Should "Tony the Tiger" share the front of a Kellogg's Frosted Flakes cereal box with nutritional jargon? It's true that nutritional facts on food products are important to us. But do they really need to be on the front of all food packaging?

Secretary of Health and Human Services (HHS) Kathleen Sebelius thinks they do. The U.S. Food and Drug Administration (FDA) is developing new requirements for food manufacturers to print nutritional information on the front of packages, according to

Sebelius believes busy shoppers will have quicker access to data, saving them the time of lifting the box from the shelf and flipping to the side or back panel. But food companies point out that it will be expensive to change packaging, especially for small and mid-sized companies. They also argue that since food nutrition is already provided on packaging, requiring an additional label on the front should not be mandatory. Currently, food manufacturers can put nutrition facts on any panel that can be seen by the consumer.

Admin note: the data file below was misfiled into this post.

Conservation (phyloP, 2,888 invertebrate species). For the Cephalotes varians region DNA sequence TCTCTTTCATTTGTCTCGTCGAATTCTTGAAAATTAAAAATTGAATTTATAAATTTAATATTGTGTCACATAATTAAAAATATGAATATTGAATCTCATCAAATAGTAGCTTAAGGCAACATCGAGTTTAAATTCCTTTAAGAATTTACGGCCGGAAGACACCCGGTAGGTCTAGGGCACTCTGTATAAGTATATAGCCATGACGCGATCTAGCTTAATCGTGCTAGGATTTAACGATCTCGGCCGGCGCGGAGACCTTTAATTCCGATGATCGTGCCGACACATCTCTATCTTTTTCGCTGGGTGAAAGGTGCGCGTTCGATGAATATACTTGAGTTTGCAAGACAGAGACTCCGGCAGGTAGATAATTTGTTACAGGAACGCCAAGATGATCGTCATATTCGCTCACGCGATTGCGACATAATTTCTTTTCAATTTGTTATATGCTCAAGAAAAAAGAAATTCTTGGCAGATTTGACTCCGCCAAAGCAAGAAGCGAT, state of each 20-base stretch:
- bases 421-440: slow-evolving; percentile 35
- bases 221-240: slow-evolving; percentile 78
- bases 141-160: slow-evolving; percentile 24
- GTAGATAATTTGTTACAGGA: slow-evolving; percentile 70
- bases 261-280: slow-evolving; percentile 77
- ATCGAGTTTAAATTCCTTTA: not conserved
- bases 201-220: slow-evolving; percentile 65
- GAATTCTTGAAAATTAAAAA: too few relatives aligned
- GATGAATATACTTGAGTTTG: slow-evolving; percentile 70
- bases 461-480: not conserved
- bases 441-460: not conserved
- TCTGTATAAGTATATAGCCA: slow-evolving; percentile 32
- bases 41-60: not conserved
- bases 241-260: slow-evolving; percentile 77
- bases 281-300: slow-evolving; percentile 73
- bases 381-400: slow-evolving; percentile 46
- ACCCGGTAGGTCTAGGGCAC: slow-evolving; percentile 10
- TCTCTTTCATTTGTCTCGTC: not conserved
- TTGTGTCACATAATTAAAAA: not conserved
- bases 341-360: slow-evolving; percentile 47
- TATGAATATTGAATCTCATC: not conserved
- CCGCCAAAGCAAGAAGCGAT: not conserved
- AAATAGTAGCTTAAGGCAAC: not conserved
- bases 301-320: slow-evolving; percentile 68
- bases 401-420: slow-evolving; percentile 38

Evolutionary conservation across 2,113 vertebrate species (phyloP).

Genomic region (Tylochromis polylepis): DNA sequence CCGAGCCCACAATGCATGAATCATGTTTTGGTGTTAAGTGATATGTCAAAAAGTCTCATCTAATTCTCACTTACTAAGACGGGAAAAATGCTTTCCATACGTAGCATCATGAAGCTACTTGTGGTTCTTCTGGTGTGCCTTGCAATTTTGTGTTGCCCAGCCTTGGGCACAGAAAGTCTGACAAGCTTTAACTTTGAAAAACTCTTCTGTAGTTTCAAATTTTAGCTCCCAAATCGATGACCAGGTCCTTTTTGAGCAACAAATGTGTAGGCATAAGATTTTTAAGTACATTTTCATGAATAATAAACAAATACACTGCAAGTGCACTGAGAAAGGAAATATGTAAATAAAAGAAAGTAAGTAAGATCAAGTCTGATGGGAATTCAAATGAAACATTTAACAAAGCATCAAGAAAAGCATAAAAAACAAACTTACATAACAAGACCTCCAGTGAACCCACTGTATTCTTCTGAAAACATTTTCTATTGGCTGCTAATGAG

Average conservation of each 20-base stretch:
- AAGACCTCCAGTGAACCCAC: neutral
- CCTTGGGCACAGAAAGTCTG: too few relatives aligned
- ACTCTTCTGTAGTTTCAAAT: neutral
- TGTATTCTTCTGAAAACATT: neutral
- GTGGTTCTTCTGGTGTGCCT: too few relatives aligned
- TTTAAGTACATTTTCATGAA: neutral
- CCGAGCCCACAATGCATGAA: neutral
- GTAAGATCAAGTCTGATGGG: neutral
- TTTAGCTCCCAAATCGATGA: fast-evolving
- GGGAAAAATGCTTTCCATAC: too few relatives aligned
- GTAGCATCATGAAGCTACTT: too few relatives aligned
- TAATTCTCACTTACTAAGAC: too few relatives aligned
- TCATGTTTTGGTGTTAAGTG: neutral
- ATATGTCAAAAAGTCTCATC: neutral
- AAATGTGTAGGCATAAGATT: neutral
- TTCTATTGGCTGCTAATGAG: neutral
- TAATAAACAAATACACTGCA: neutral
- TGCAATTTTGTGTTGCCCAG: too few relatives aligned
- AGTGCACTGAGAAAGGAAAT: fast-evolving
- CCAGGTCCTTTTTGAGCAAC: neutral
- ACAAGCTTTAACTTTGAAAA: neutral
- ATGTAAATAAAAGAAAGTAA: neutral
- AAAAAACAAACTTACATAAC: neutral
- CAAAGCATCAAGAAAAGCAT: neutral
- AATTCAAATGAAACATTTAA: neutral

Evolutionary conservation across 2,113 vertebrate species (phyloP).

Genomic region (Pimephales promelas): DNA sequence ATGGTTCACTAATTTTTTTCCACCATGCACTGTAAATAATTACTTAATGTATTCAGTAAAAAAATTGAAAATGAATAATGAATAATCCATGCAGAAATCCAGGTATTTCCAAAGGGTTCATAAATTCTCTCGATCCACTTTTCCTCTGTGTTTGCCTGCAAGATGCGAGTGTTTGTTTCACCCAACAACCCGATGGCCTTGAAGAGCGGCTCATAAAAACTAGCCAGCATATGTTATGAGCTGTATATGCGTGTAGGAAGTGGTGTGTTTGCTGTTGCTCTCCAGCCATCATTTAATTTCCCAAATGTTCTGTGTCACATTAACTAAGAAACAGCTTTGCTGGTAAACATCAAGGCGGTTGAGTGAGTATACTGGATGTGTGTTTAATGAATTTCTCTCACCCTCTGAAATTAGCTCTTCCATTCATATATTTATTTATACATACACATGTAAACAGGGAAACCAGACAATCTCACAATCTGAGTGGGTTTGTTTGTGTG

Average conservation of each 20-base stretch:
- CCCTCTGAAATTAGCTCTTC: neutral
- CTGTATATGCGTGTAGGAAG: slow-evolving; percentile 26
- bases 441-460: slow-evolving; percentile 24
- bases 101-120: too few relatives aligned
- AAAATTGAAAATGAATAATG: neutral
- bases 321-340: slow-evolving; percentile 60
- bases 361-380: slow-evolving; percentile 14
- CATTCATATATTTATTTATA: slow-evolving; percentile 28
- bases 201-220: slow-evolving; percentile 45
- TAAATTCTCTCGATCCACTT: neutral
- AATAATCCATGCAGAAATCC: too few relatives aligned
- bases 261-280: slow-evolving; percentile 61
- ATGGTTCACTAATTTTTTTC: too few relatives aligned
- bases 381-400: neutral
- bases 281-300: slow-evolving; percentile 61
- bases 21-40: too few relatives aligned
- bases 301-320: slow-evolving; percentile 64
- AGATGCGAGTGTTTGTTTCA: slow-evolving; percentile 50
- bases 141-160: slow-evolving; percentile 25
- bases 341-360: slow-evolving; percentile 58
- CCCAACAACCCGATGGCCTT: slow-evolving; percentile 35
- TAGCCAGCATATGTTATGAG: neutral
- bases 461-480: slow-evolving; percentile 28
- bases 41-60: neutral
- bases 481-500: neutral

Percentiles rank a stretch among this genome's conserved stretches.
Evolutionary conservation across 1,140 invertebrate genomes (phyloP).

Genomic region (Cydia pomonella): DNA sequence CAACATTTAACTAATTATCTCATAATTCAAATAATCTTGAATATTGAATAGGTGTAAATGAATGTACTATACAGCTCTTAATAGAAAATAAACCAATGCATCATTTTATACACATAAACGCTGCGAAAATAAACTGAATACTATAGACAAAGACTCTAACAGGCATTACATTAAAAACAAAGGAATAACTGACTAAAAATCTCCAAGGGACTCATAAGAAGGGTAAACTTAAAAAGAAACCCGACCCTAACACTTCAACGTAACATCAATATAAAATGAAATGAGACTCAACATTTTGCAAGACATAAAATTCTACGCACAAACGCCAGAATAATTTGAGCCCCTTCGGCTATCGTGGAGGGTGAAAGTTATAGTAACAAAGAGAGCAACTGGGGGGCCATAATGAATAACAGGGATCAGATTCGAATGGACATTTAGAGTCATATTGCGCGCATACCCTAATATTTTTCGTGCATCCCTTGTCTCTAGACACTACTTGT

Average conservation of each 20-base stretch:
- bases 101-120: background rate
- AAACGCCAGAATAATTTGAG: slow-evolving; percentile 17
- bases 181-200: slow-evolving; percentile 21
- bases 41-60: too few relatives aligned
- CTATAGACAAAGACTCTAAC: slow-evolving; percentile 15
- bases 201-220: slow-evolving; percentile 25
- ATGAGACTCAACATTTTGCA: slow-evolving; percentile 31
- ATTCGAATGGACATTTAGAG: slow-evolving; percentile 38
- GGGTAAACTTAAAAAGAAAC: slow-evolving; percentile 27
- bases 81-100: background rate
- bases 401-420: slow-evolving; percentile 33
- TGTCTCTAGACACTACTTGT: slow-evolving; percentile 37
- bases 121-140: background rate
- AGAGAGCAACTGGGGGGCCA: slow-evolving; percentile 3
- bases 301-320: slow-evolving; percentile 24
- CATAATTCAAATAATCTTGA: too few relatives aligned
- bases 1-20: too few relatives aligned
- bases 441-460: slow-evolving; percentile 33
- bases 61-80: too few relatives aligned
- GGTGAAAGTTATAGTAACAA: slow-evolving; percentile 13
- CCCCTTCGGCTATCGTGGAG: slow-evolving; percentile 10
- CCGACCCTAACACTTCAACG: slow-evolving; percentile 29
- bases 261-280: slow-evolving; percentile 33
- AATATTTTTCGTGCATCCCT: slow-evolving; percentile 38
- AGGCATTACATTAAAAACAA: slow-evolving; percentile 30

The FDA also wants to ban "self-labeling" by food manufacturers. That means if a manufacturer wants to use the term "healthy" on packaging, scientific evidence will be required to back that claim.

Personally, I've never had a problem finding the location of nutrition facts on a food product. Nor do I think it would save me a significant amount of time if it was printed on the front. The government will simply impose costly changes, some of which cripple small food companies that can't afford to change their packaging. I shop at a farmer's market every week, and I see firsthand how these types of blanket laws and regulations hurt small, local businesses.

The FDA should focus on bigger issues that get swept under the rug. For example, the Centers for Disease Control and Prevention estimates that 76 million Americans are sickened, 325,000 are hospitalized and 5,000 die each year from food-borne illnesses. And what about the 10 billion animals raised on factory farms under inhumane conditions that lead to dangerous conditions for the workers, pollution in surrounding communities and a compromised food system (see aforementioned foodborne illness statistic)?

In short, this is yet another example of focusing on the insignificant rather than the pressing problems of our industrialized food system and its effect on our health, economy, environment and workers. What do you think?